So my plan was to document my cutting garden for a year, starting in January. We had quite a rainy January and I let the entire month go by without a single note or picture to... the start of tulip and ranunculus foliage emerging from the beneath the soil. Windowsills full of seedlings getting a head start in my light-filled studio/basement. And clematis vines, honeysuckle vines, and rose bushes beginning to bud with new leaves. Honestly, these first signs of the abundance to come are very exciting for a gardener/ floral designer, but don't make for inspiring images.
There are two exceptions to this statement that gardens aren't photogenic in January in Seattle- the hellebore and the flowering quince. These two lovelies began to bloom in mid- January.
It is now mid-February and yesterday, as I was digging some holes to plant new bare root David Austin rose (shown below), I broke a sweat! Yahoo! Days are a wee bit longer and the soil is warming, encouraging perennials that overwintered outside to hurry along.
At the end of this month (next week, I guess) I will be getting my seedlings ready to plant outside by giving them a bit of hardening time outside a few hours a day. Right now they sit inside on 70 degree heating pads to stimulate growth. The varieties I am attempting to start from seed this year are sweet peas- Blue Vein, Oban Bay, Mollie Rilstone, blue shift, sunflowers- peach passion, chocolate cherry, moulin rouge, alpine strawberries- mignonette and heirloom pineapple, cosmos- double click, psyche white, seashell, nigella- Miss Jekyll, bunny tails grass, nasturtium- gleam salmon, blue delphinium, and stock.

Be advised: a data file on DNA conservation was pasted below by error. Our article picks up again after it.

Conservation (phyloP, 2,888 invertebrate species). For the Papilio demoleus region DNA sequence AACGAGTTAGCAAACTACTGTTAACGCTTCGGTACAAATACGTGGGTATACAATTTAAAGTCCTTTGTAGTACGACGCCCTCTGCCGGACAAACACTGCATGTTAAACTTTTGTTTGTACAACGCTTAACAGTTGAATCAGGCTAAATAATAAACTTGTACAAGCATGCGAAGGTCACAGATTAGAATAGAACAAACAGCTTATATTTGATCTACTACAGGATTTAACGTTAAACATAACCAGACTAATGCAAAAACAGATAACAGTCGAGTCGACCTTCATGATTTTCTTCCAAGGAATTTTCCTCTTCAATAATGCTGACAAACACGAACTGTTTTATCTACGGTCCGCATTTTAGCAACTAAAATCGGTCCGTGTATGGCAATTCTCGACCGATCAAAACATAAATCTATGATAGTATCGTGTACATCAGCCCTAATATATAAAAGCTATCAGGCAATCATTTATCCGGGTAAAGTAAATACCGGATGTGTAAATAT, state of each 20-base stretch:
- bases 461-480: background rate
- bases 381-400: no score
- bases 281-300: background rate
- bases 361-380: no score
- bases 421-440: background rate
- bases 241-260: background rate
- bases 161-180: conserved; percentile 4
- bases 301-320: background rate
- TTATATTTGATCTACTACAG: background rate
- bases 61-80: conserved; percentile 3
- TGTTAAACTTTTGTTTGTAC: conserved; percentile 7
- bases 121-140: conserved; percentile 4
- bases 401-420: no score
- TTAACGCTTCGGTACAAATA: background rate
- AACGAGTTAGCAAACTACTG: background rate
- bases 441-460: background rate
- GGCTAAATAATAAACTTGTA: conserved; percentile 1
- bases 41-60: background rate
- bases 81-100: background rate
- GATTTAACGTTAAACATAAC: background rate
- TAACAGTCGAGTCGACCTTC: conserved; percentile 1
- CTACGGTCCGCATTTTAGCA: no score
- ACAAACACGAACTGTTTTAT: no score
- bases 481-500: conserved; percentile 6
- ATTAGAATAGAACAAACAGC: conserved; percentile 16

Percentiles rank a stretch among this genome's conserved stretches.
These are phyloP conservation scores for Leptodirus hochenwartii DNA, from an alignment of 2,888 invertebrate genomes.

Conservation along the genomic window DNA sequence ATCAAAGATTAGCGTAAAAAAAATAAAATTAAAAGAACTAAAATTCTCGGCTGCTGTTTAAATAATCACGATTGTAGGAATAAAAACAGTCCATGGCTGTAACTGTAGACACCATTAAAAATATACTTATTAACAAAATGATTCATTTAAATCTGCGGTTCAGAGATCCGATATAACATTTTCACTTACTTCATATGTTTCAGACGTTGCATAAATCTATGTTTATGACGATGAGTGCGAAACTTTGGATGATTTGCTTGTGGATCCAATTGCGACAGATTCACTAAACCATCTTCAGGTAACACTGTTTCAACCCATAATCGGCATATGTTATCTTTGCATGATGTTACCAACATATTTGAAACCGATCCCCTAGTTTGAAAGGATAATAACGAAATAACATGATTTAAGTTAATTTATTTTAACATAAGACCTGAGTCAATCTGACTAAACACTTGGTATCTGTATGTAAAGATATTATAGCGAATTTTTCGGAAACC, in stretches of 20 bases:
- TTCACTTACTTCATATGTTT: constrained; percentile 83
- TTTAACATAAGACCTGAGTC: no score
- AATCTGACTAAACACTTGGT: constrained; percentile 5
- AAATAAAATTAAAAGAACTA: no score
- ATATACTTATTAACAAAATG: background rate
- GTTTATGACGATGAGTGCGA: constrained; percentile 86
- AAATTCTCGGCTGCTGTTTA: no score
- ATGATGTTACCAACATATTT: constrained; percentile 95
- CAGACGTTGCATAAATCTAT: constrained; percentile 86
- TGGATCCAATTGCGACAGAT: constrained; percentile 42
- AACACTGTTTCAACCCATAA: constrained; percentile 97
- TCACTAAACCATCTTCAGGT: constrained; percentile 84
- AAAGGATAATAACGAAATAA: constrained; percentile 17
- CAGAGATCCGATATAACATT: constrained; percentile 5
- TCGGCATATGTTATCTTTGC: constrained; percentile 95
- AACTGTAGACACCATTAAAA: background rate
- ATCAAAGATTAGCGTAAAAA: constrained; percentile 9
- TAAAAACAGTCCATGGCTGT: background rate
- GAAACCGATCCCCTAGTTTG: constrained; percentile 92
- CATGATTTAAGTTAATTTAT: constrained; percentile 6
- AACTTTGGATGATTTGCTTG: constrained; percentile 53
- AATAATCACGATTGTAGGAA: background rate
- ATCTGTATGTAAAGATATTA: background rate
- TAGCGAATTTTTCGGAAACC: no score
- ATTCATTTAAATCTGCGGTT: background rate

I think everyone should have a cutting garden and starting it from seed, tuber, bare root, and bulb is cheaper and more satisfying (just by a little) than buying mature plants in the nursery. Growing, rather than buying builds anticipation like you wouldn't believe and teaches you that attending to, caring for, and being patient in the world of flowers will give back tenfold by inspiring you everyday.
If you are thinking about starting your own cutting garden from scratch, I suggest visiting what I believe to be the best place online to buy seeds and tubers, Floret Flower Farm Shop. Erin Benzakein is a flower farmer here in Washington. She produces an abundance of some of the best blooms found in the country on her 2 1/2 acre rented land. This year she introduced a tuber and seed shop. She has absolutely nailed it with building a beautifully photographed, inspiring site of a well-curated choices. Her shop feels fresh and new compared to the Burpee's and such out there.
I will be sharing the birth, life, and death of my garden over the next 11 months. I would love to see pictures of your garden.
Peace, love, and happiness, my friends.